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Securing Mobile Devices with Mobile Native Detection

As mobile app usage continues to increase, so does the potential for fraud. Fraudsters are finding new ways to exploit vulnerabilities in mobile devices that enable device spoofing, circumventing device fingerprinting methods, and large-scale attacks from a handful of devices. Protecting businesses and their customers from these threats requires the use of risk, trust, fraud, bots and behavior detection services that can leverage a wider range of telemetry and risk signals.

One way to gain more robust telemetry to detect risk in mobile devices is to leverage mobile detection SDKs, which expand on the amount of device metadata exposed by webSDKs. In this blog post, we’ll provide an overview of the problem space and attack methods used to target mobile devices and the benefits of native SDKs for detecting risk, trust, fraud, bots and behavior on mobile devices.

The growing threat of mobile device fraud

Mobile devices have become an integral part of our daily lives, with increased usage driven by a rise in mobile banking, e-commerce and other sensitive transactions, especially among Gen Z. As a result, mobile devices have become more attractive targets for cybercriminals looking for a foothold into users’ accounts to commit fraud, steal personally identifying information, access corporate networks and engage in other malicious activities. 

In fact, mobile devices now account for over 60% of all digital fraud — a number that is likely to rise as organized crime rings, online marketplaces and generative AI continue to lower the bar for waging sophisticated attacks. 

Mobile device attack methods

To gain access to the wealth of information and increasing amount of financial data exposed by smartphones and other mobile devices, fraudsters are leveraging a range of attack methods used to target mobile devices. Some of these methods include:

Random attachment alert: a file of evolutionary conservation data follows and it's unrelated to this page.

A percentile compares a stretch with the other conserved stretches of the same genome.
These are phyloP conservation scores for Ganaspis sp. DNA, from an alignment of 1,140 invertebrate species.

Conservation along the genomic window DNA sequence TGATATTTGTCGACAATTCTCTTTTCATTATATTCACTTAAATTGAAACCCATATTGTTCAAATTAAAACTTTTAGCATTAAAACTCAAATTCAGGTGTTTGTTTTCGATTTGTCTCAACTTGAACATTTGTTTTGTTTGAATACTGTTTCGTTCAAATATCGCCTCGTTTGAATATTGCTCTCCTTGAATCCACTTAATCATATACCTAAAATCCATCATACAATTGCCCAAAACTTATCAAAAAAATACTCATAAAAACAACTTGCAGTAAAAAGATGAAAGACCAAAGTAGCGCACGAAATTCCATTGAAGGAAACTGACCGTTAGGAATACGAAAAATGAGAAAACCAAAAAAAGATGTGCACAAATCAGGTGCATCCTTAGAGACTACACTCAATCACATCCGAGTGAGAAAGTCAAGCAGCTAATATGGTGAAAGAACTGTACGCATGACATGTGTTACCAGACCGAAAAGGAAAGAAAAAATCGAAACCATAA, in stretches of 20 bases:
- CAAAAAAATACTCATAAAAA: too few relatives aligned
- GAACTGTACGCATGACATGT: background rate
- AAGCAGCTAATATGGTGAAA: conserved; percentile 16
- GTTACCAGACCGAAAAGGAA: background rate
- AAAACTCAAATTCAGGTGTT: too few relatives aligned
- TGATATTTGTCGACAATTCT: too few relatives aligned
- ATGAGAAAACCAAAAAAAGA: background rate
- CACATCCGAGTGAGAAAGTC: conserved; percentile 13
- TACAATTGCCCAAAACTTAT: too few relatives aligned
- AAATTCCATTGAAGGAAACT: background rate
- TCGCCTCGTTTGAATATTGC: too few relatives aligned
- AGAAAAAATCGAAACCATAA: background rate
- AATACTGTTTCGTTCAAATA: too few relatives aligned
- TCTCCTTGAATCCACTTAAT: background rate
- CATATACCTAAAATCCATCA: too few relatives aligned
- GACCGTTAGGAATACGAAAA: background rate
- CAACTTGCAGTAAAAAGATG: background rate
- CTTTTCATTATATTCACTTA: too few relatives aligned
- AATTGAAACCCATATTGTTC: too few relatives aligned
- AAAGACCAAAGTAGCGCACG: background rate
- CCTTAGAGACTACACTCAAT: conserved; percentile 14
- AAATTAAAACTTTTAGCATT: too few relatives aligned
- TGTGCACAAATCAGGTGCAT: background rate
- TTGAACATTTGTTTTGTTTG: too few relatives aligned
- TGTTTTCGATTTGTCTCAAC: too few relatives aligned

• Device takeover: This attack method enables attackers to gain remote access to a victim’s device, often by exploiting a remote desktop connection (RDC), in order to steal data, circumvent two-factor authentication, or gain access to online banking credentials and other accounts. 
  • Rooting or jailbreaking devices: Rooting (on Android devices) or jailbreaking (on iOS devices) are processes used to remove the limitations placed on mobile devices by manufacturers, enabling bad actors to circumvent the built-in features designed to protect devices against malware and other threats.
  • SIM swapping: SIM swapping involves taking over the victim’s phone number by transferring it to a new SIM card. Attackers can then use the phone number to access sensitive information, such as bank accounts or social media profiles.
  • Mobile banking trojans: Mobile banking trojans like Xenomorpoh are applications that pose as legitimate apps in order to trick users into downloading malware onto their devices. Once installed, fraudsters can use trojans to steal credentials and commit ATO. 
  • Mobile emulators: Mobile emulators are software tools that simulate a mobile device’s hardware and software environment. Although they can be used for legitimate purposes, like gaming or mobile app development and testing, fraudsters are increasingly using mobile emulators to test and bypass security measures by posing as legitimate or trusted devices. 
  • App cloning: App cloning is the act of running multiple instances of an app on the same device with different IP addresses, device IDs, user profiles or other configurations. This can make it more difficult to detect fraudulent activities and can even degrade security measures like device fingerprints since it enables the use of environment variables that differ between the original app and the cloned one.